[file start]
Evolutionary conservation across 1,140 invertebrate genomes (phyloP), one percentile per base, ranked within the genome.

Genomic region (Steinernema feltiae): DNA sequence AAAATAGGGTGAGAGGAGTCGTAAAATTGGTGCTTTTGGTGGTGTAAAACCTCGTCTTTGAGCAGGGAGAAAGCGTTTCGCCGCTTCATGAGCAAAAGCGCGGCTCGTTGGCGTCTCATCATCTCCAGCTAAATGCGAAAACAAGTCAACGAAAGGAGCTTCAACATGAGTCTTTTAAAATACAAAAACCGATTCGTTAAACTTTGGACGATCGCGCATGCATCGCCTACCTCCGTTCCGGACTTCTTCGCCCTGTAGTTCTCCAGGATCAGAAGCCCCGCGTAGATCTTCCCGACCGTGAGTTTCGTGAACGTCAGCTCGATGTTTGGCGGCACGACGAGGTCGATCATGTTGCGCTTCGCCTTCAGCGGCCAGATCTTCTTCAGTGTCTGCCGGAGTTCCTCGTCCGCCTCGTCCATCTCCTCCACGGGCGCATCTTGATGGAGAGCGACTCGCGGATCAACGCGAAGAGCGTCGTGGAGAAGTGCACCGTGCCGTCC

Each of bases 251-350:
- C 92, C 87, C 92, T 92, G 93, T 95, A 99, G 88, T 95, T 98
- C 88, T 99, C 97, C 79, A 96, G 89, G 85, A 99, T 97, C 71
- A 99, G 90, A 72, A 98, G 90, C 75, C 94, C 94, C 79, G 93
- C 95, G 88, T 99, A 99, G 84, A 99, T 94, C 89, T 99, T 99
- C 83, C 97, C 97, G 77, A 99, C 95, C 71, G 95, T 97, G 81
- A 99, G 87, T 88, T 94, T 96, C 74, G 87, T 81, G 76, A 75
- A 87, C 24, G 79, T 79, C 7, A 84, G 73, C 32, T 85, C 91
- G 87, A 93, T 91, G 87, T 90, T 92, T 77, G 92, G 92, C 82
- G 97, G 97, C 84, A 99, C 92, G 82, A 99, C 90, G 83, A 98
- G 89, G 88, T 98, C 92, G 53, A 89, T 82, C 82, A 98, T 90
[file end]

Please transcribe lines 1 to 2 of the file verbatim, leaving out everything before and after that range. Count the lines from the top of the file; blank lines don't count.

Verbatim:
Evolutionary conservation across 1,140 invertebrate genomes (phyloP), one percentile per base, ranked within the genome.

Genomic region (Steinernema feltiae): DNA sequence AAAATAGGGTGAGAGGAGTCGTAAAATTGGTGCTTTTGGTGGTGTAAAACCTCGTCTTTGAGCAGGGAGAAAGCGTTTCGCCGCTTCATGAGCAAAAGCGCGGCTCGTTGGCGTCTCATCATCTCCAGCTAAATGCGAAAACAAGTCAACGAAAGGAGCTTCAACATGAGTCTTTTAAAATACAAAAACCGATTCGTTAAACTTTGGACGATCGCGCATGCATCGCCTACCTCCGTTCCGGACTTCTTCGCCCTGTAGTTCTCCAGGATCAGAAGCCCCGCGTAGATCTTCCCGACCGTGAGTTTCGTGAACGTCAGCTCGATGTTTGGCGGCACGACGAGGTCGATCATGTTGCGCTTCGCCTTCAGCGGCCAGATCTTCTTCAGTGTCTGCCGGAGTTCCTCGTCCGCCTCGTCCATCTCCTCCACGGGCGCATCTTGATGGAGAGCGACTCGCGGATCAACGCGAAGAGCGTCGTGGAGAAGTGCACCGTGCCGTCC